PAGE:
Harka ★★★★★ – Glasgow Film Festival review

3 mins read

Beautifully harsh and painfully emotive, the French-Arabic film Harka is an unsung gem of this year’s Glasgow Film Festival.

The title is both an idiom for fleeing illegally by boat and has a literal meaning of ‘to burn’. Both definitions are an apt title for this gritty and compassionate story.

Image Credit: Dulac Distribution (France)

The film follows a young Tunisian man, Ali, who is preparing to illegally flee Tunisia amidst the Arab Spring movement until family life and politics disrupts his plans. Harka is a realist movie, showing a turbulent life that could be experienced by any struggling individual or family in Tunisia during the revolution.

The film is inspired by the true story of Mohamed Bouazizi, the man whose death helped incite the Tunisian Jasmine Revolution and Arab Spring movement of the early 2010s.

Harka has a bizarre beauty that’s truly jarring with the reality of the plot. However, the juxtaposition has a flattering effect on the narrative. From Tunisia as a popular coastal holiday destination to Tunisia as an urban battle for survival.

Image Credit: Dulac Distribution (France)

Harka was also primarily shot in the Tunisian city Sidi Bouzid, where the Jasmine revolution began. The city is still under political turmoil, with the cast and crew witnessing demonstrations in the midst of filming as the Army removed the government from power.

UK born and US based Lotfy Nathan’s narrative directorial debut has done this tale an unfathomable amount of justice. Following the success of his documentary 12 O’clock Boys, Nathan has an undeniable talent for telling real, hard-hitting stories with sympathy, sophistication, and accuracy.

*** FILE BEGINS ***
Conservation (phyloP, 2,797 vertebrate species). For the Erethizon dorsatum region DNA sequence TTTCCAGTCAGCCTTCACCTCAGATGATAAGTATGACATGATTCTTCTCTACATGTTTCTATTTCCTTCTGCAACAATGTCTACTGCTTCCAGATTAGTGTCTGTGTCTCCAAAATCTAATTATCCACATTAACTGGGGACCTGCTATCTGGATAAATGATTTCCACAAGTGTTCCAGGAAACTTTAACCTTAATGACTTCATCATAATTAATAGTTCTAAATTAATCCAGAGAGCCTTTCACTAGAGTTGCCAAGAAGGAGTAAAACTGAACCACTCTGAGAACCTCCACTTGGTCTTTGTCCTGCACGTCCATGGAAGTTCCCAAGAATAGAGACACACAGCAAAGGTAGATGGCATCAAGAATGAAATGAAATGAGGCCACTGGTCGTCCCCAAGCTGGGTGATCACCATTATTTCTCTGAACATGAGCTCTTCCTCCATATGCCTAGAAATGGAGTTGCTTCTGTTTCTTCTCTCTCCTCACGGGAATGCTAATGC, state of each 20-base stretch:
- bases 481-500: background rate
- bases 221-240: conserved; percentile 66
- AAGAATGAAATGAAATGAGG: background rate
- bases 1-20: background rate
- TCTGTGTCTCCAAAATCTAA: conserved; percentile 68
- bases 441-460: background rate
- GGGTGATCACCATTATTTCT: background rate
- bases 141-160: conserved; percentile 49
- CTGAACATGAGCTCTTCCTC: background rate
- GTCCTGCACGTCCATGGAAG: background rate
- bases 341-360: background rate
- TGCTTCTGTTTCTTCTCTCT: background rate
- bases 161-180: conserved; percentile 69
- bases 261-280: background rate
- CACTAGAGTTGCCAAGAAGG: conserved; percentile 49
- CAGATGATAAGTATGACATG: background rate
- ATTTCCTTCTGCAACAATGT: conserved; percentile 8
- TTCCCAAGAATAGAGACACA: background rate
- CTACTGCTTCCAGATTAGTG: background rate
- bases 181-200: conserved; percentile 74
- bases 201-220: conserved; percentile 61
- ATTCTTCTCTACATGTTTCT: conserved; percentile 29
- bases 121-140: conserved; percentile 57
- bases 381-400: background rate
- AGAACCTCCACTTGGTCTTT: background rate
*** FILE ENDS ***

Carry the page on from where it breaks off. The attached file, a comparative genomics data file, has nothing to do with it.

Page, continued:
French-Tunisian actor Adam Bessa plays Ali, a casting choice that must be credited in making this film as fantastic as it is. The sweat on his neck, the dirt under his nails, and the flies lingering on his skin under the piercing hot sun: all elements contributing to his character shined. Bessa’s performance was tragically perfect, his emotions as raw and ruminative as the story he was enacting.

Image Credit: Dulac Distribution (France)

Whilst reading the plot synopsis, one may fear this film is another bout of trauma porn at the expense of the Global South. However, Nathan has created something sincere and radical. Harka is a revolutionary film that cannot be forgotten in a hurry.

Where can I watch it?

Harka is out in the UK May 5. It’s worth it.

The Glasgow Film Festival is running from March 1- 12. For more details, visit their website here.

Feature Image Credit: Dulac Distribution (France)

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Journalism and English Studies student with an interest in film & tv, music, and politics.
Live on Forth Valley Radio Mondays 6-8
Twitter: @AlexPaterson01

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